• Board 319: Inclusive, Asset-Based Instructional Strategies in Engineering Design: Empowering Faculty with Professional Development

    Budinoff, H.D.; Subbian, V.; Shivers-McNair, A.; The University of Arizona (American Society for Engineering Education, 2023-06)
    To better support engineering students and to create an inclusive and welcoming educational context, it is necessary to reimagine instructional methods and approaches. In contrast to deficit educational models that focus on perceptions of what students lack, asset-based practices focus on how students' lived experiences can be used to enrich and strengthen their educational experiences. There is a need to support faculty in adopting existing techniques or developing new techniques in undergraduate courses, as most existing literature related to asset-based practices is focused on K-12 settings. Engineering design courses provide an ideal context for asset-based practices because the design process requires a diverse set of knowledge, experiences, and skills. Guided by self-determination theory, an understanding of implicit bias and stereotype threat, and the large existing body of research on asset-based pedagogy, we seek to support engineering student outcomes by empowering faculty with tools and strategies to incorporate asset-based practices in their courses. We are engaged in a three-year project focused on assessing the impact of asset-based practices in engineering design courses a large, public, land-grant, Hispanic-serving institution in the southwestern United States, funded by the NSF IUSE:EDU program. Here, we will summarize the design and results from our professional development for faculty, including theoretical frameworks and evidence guiding our work. We share content from our professional development, summarizing learning objectives, presentation content, and activities. Additionally, we present comments shared by instructors related to our professional development, including common barriers to implementing educational innovations in their courses. Our work will provide insights to practitioners interested in promoting inclusive classroom practices in engineering education and researchers who are translating research to practice, especially through professional development.
  • Linearly-Polarized Mode-locked Yb3+- doped Phosphate Fiber Ring-Cavity Laser at 976 nm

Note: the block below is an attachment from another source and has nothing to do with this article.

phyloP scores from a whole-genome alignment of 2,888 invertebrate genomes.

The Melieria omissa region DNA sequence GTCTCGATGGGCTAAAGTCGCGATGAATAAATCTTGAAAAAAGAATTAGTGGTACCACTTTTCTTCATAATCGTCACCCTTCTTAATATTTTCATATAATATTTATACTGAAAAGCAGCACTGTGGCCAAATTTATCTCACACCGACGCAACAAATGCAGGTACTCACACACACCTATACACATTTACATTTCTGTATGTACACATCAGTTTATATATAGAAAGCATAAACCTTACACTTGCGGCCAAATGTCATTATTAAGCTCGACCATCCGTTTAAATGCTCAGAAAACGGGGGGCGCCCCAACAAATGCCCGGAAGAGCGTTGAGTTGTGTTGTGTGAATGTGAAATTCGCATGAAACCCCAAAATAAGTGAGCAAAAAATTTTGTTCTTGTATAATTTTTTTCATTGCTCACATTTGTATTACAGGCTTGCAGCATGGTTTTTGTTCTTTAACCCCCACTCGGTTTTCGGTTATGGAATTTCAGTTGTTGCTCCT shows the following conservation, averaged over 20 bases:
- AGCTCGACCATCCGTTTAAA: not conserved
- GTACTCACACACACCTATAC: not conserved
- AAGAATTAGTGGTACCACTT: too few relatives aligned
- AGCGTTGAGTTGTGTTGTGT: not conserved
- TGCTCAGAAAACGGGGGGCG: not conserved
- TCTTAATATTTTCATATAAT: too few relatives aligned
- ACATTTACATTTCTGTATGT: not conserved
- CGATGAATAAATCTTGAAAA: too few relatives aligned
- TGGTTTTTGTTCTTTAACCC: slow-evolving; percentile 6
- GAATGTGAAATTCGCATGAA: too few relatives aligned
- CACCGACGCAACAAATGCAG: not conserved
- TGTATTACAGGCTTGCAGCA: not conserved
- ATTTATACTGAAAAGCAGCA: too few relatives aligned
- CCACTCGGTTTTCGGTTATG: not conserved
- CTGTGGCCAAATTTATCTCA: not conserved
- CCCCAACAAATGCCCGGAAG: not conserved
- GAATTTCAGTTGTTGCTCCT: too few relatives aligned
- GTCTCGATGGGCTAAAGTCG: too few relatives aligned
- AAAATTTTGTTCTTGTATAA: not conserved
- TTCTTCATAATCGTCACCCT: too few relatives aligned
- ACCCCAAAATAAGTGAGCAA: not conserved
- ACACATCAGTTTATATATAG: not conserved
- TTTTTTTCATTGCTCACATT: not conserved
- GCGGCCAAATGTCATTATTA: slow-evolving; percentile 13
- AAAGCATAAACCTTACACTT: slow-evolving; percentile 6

Lee, Joshua K.; Zhu, Xiushan; Fu, Shijie; Li, Lizhu; Norwood, Robert A.; Peyghambarian, N.; College of Optical Sciences, The University of Arizona (Institute of Electrical and Electronics Engineers (IEEE), 2023-09-11)
    Compact and robust linearly-polarized pulsed laser sources at 976 nm are in great demand for high-efficiency harmonic generation of blue and deep ultraviolet lasers. In this paper, we report a semiconductor saturable absorber mirror mode-locked fiber ring-cavity laser at 976 nm, in which only 2.4 cm highly ytterbium-doped phosphate fiber was used as the gain fiber. Fundamental mode-locking operation with 5-ps pulses at a repetition rate of 16.53 MHz and with average output power of 2 mW was obtained at a pump power of 215 mW. The pulse energy and peak power of the mode-locked pulses were estimated to be 0.12 nJ and 24.4 W, respectively. The polarization extinction ratio was measured to be 21.5 dB.
  • Superheavy elements and ultradense matter

    LaForge, Evan; Price, Will; Rafelski, Johann; Department of Physics, The University of Arizona (Springer Science and Business Media LLC, 2023-09-15)
    In order to characterize the mass density of superheavy elements, we solve numerically the relativistic Thomas–Fermi model of an atom. To obtain a range of mass densities for superheavy matter, this model is supplemented with an estimation of the number of electrons shared between individual atoms. Based on our computation, we expect that elements in the island of nuclear stability around Z= 164 will populate a mass density range of 36.0–68.4 g/cm 3 . We then extend our method to the study of macroscopic alpha particle nuclear matter condensate drops.